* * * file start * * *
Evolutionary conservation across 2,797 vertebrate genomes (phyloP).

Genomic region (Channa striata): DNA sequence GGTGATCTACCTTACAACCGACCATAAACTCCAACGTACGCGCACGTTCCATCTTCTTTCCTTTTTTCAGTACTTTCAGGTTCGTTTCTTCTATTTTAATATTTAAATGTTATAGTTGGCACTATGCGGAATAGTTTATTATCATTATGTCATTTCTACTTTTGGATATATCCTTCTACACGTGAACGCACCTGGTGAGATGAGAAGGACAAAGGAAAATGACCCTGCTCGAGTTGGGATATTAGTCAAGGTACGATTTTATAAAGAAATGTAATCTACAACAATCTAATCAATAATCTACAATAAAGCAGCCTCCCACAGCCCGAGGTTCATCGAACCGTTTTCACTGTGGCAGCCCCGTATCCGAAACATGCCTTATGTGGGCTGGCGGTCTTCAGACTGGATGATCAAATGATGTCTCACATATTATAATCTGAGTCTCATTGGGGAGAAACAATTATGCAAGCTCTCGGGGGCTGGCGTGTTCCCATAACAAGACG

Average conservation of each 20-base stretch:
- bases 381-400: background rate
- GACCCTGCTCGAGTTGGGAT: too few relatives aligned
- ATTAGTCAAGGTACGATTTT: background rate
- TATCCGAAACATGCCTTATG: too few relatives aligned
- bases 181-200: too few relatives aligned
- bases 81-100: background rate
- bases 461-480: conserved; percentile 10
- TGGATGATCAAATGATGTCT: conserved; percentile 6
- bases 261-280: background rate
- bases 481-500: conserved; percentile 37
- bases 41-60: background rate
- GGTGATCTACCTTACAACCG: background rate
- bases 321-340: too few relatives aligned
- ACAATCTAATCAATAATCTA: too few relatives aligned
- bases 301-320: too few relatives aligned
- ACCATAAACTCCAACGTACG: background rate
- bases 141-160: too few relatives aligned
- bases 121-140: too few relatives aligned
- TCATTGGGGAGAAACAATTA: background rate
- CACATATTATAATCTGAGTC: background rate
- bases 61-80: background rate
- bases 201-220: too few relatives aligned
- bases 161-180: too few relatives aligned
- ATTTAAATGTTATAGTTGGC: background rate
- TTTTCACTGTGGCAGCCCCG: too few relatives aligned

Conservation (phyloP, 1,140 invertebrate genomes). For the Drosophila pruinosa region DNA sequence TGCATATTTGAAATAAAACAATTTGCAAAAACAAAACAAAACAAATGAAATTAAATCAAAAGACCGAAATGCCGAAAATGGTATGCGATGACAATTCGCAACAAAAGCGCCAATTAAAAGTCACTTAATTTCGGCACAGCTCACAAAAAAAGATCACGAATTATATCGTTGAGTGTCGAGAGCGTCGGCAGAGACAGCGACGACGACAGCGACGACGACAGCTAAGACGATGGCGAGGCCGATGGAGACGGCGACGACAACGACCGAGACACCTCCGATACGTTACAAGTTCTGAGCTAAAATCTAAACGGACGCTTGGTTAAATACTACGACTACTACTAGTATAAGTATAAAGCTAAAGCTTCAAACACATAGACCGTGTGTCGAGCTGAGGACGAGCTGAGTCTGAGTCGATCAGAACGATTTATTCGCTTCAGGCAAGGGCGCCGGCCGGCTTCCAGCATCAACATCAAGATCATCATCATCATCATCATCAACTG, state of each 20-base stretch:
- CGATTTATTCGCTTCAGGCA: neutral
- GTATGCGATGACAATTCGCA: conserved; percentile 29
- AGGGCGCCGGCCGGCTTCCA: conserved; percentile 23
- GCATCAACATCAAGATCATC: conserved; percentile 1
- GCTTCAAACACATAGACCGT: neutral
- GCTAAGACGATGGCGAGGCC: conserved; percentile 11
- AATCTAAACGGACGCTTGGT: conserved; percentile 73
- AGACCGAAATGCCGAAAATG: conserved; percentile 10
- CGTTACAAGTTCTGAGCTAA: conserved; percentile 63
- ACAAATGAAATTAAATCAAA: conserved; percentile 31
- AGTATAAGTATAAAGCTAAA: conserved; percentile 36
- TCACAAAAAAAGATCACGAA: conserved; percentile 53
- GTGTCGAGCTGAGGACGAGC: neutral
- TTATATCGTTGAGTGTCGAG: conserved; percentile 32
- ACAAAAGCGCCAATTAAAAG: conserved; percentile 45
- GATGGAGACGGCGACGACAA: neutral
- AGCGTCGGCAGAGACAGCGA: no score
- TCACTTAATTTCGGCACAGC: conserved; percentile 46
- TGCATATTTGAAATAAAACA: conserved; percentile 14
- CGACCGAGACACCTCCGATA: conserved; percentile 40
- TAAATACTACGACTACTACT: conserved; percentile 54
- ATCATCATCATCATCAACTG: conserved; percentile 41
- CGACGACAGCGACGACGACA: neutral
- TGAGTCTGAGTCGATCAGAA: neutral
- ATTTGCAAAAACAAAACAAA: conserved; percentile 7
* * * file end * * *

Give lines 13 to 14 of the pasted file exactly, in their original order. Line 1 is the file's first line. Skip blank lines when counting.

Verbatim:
- bases 481-500: conserved; percentile 37
- bases 41-60: background rate